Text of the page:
Well, as I’ve already noted, one of the things that didn’t go wrong was a sudden, Beagle-induced deflation of our bed. In fact the bed didn’t deflate at all, which in a strange way was a pity, because in its inflated state the bed was slightly too big for out tent and would not allow the entrance flap to be zipped fully closed. What kind of idiots plan wild-camping trip an island with a bed that doesn’t fit their tent? Er, that would be us.
Ordinarily a tent that won’t close wouldn’t be that big a deal (especially when insects aren’t an issue) but when you’ve got two furry Houdini apprentices in the tent with you, it becomes a very big deal indeed. We didn’t want to leave their leads attached to their collars in case they somehow throttled themselves in the night. Equally, I wasn’t happy about putting the two of them in their crates in the car because it could get pretty cold overnight, and in any case the car was just a little too far away from our tent for comfort. So instead we tried to get Beanie & Biggles settled at out feet, and Susan did her best to block the unzipped part of the entrance with her pillow and her head. Now all we had to do was fall asleep, but not so deeply that an escape attempt would go unnoticed. Needless to say not much sleep happened that night. The fear of waking up and being one Beagle short would have been enough to deny any meaningful amount of shut-eye in itself, but Mr Biggles and to a lesser extent The Beanster both contributed to the problem.
At first he settled down quite well, but it wasn’t long before he began to fidget. He tried curling up behind my knees and resting his chin on my calf. That worked for a couple of minutes, but then it just wasn’t right. Treading carefully over my legs in the way that Biggles doesn’t, he tried snuggling into my tummy. That didn’t feel right either, so he tried to sleep on my head. This of course was much too close to the exit flap so I turned on to my back and hauled him down between my legs and back towards my feet. He stayed there for a few minutes before trampling my testicles and curling up in the space between Susan and myself, taking the covers with him. After a quite a struggle I managed to tug them free and for a brief moment, all was well. Then he started panting rapidly. I feared at first that he was about to be sick, but as it turned it he was just too warm. It wasn’t easy to uncover him without uncovering myself and Susan, but somehow I managed it, and finally there was the potential for a restful period of almost-sleep.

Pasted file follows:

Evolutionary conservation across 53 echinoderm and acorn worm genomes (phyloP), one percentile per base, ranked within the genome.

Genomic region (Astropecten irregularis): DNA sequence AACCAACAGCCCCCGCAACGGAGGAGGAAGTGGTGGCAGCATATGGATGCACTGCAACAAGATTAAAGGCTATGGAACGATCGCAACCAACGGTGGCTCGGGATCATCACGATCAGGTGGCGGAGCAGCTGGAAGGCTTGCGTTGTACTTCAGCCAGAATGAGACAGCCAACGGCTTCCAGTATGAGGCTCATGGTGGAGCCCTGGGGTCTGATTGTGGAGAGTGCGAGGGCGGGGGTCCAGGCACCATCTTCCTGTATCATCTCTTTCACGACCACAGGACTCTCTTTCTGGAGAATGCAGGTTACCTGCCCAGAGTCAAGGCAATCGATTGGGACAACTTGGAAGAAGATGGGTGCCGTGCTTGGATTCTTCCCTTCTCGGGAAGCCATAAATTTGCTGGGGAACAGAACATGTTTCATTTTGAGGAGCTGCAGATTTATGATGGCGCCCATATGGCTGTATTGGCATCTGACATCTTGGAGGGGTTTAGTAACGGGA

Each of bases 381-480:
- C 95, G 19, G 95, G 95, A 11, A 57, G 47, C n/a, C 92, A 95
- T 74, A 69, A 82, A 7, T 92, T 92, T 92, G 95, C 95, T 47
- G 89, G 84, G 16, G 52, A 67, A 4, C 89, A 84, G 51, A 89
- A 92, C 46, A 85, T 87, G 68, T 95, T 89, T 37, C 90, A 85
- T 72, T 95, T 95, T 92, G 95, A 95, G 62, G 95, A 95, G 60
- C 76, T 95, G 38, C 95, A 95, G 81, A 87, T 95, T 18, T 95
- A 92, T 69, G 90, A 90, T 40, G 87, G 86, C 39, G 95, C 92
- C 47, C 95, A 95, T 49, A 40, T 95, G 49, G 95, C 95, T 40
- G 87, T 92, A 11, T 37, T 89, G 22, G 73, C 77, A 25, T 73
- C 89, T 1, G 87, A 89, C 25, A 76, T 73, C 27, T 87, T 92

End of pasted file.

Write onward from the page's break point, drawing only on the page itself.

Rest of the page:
It was around this time that Beanie – who we often call “Beanie-pops” – lived up to her nickname and started popping. You see when she’s dreaming, her virtual woofs come out as high pitched popping noises. This dragged me back to full consciousness, but at least it put a smile on my face, because no matter how sleep-deprived you are, it’s quite cute. But then suddenly the pops turned into full-on, wide-awake, red-alert woofing, and Biggles joined her, even though he had no idea what she was woofing at. Come to think of it, I had no idea what Beanie was woofing at either, but clearly there was some noise outside the tent that had triggered her panic button. Susan and I grabbed their collars to keep them from bursting out of the tent, and held on grimly until the disturbance passed. Eventually peace was once again restored, but then Biggles started fidgeting again. His fidgeting was more pronounced this time, and pretty soon it was accompanied by whining. The part of my brain that interprets Biggleisms was translating this as “pee – need pee now”, so I fumbled around for his lead, attached it, and handed it to Susan. Thanks to our over-sized bed there was no need to unzip the tent flap; Biggles just scrambled straight over Susan’s head, out through the open gap and began relieving himself while Susan held onto his lead.
Now Biggles has done some really, really big widdles in his time, but this was a new personal best. It just didn’t seem possible that so much pee could actually have been stored inside him. I mean even if you were to construct a life size replica of Biggles without any bones or internal organs and fill it completely with pee, you still wouldn’t have as much as he emptied out in that single session. And being Biggles, he made sure that a substantial portion of it was aimed at the tent. Next time you’re looking at the “hydrostatic head” rating of a tent, just remember it only covers rainwater, not Beagle pee.
By the time morning arrived, we’d abandoned any thoughts of another trip up the mountain. Instead we drove round to Lamlash bay to get a look at Holy Isle, a little island off the southern end of Arran.
This killed just enough time until the next ferry back to the mainland. So, we never got to view the sunrise from the summit of Goatfell, but given that the morning was pretty cloudy I doubt we’d have seen anything to rival the previous sunset.
Even boys who’ve kept us awake all night get a biccie on the ferry home.
Them’s the rules!